Service is crucial to the success of any restaurant, but Offe believes that, over the years, it has become too stiff. 

“With fine-dining rooms or French restaurants, the decor became too intimidating. Service has become too heavy, with two or three waiters and sommeliers spending too much time changing knives and forks when people just want to be left alone.
“If you take a fine-dining room and make it less formal, it becomes a lot more interesting.”

He gives as an example the Cheval Blanc at the Shangri-La Makati. “It doesn’t work any more. After eight years, the market is no longer there. 

“We are trying to keep some of the elements, but modernising the look. Lighting is extremely important today, and we are waiting for the designer to come in with new ideas.”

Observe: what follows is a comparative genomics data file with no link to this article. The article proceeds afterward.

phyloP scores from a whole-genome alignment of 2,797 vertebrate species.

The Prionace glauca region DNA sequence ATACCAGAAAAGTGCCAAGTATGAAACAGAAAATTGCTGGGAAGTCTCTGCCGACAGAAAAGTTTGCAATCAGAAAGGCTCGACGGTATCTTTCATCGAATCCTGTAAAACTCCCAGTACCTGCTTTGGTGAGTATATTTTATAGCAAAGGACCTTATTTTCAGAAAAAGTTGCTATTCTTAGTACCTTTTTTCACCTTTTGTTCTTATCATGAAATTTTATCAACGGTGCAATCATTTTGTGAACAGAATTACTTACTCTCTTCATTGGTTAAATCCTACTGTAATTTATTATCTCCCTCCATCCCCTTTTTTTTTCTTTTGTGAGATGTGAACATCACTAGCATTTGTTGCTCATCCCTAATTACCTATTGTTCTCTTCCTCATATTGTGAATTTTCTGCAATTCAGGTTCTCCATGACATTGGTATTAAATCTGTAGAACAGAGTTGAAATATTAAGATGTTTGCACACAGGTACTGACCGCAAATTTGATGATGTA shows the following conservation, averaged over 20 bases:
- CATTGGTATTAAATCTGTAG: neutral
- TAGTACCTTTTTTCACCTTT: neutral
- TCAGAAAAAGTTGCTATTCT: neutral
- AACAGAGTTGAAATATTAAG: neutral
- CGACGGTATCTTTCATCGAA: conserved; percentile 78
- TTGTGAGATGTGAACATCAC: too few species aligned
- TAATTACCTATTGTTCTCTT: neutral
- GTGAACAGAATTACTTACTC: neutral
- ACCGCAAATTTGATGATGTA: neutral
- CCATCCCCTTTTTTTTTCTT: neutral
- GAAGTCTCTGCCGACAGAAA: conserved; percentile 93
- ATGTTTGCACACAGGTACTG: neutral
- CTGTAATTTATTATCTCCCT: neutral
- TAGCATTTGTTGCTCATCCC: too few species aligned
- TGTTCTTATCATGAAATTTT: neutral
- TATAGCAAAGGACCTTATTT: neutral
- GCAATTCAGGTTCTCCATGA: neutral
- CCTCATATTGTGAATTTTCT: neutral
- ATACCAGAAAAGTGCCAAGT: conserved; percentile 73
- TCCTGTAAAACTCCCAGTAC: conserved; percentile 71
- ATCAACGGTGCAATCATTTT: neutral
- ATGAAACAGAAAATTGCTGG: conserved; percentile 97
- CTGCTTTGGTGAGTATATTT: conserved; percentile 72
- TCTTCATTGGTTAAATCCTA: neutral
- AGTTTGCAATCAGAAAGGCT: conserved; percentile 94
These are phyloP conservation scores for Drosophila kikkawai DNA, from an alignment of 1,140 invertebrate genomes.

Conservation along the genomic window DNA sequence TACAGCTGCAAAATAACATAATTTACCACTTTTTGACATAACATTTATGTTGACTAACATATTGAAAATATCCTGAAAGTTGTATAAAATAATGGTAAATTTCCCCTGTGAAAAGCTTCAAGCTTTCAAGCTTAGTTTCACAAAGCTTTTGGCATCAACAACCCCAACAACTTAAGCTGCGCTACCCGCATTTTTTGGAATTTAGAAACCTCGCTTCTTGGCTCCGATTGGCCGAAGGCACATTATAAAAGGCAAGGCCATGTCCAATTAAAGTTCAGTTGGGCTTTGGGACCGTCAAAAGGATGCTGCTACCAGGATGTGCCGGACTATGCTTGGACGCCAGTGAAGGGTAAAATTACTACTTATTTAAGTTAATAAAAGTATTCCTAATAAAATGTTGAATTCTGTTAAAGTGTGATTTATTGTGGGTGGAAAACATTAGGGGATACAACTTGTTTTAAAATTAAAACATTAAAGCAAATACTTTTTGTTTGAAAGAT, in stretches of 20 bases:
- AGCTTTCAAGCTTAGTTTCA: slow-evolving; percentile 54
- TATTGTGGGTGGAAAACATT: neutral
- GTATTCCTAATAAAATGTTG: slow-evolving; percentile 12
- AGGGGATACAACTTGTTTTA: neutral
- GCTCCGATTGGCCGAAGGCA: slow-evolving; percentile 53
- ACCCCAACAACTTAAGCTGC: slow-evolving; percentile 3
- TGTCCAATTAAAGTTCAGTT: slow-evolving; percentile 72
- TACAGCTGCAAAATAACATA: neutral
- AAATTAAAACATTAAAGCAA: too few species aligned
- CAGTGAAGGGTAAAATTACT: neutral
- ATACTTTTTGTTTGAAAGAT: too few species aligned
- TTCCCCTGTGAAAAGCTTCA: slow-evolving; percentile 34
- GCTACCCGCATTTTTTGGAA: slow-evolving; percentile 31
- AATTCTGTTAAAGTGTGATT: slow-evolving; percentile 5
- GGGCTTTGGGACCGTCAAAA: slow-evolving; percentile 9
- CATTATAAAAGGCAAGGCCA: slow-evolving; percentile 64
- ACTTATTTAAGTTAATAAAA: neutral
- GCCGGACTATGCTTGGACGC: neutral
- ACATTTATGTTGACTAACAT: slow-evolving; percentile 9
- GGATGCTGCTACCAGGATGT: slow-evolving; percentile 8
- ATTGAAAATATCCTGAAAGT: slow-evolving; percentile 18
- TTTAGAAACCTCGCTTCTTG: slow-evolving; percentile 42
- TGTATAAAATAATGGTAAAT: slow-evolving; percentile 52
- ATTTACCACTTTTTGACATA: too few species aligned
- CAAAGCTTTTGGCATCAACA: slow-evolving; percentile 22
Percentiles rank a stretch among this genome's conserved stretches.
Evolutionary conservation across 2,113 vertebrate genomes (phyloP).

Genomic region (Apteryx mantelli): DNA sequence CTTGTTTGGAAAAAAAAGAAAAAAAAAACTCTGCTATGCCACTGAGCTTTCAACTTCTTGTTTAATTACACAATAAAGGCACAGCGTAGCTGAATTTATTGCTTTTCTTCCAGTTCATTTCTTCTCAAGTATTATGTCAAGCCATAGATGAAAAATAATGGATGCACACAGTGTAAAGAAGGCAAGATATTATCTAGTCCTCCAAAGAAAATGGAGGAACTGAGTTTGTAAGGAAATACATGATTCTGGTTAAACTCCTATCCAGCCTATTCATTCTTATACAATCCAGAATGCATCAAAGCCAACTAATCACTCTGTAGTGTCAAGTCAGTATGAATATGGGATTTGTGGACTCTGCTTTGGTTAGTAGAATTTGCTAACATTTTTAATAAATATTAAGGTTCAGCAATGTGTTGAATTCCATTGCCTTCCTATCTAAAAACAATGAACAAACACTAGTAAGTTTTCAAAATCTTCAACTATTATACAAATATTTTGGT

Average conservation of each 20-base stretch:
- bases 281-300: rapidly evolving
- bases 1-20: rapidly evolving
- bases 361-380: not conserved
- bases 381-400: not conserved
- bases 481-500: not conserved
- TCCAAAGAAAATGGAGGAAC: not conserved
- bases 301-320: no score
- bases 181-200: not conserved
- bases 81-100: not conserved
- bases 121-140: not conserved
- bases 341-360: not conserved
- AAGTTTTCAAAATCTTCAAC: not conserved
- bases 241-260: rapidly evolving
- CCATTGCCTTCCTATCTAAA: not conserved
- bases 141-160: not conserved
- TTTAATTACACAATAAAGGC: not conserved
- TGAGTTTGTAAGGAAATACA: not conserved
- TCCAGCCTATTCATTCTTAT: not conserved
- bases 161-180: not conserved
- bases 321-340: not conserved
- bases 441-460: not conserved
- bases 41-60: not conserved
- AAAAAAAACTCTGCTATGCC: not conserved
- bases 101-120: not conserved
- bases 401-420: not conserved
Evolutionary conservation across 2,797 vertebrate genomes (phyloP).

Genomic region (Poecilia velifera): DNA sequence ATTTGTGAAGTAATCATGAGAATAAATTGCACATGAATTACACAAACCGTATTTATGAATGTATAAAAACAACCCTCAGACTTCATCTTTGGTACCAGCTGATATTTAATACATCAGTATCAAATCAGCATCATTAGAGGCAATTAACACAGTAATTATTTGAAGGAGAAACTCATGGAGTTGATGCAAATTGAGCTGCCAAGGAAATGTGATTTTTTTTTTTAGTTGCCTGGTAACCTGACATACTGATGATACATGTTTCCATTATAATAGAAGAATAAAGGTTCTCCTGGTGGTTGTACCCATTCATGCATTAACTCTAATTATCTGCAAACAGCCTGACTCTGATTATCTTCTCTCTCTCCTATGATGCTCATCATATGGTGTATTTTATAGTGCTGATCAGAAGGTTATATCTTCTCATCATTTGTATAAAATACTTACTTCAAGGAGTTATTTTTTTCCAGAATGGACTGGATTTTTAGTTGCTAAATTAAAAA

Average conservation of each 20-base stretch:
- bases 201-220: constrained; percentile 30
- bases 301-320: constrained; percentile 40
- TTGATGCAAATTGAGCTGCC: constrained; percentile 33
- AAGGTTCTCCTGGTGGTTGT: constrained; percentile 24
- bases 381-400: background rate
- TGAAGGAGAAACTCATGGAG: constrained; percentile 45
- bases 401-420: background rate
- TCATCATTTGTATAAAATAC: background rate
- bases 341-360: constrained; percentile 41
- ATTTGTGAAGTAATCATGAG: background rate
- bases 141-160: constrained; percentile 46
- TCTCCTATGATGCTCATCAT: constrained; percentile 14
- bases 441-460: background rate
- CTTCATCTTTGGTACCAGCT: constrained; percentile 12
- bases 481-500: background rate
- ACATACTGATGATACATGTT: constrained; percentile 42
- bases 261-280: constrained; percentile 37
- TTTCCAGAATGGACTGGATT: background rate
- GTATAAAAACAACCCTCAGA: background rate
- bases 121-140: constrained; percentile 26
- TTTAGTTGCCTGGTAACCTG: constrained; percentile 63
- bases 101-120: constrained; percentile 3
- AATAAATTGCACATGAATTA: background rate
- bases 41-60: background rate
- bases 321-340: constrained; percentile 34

But Offe does not entirely dismiss the concept of the haute-cuisine signature restaurant. 

“In five years, they might come back, but the service element will have to be drastically adapted. For instance, the ubiquitous restaurant pianist will disappear – it’s too stuffy and repetitive, and the repertoire is limited. A good sound system works better.”

What trends does Offe see developing over the next few years?

“The biggest challenge is to anticipate what the market will be in 2005. It is changing so rapidly – today, there are a lot of open kitchens, but five years from now they could well be passe.

“It’s very difficult to predict how fast the market will develop, but it can’t be too avant garde. We have to find the right balance.”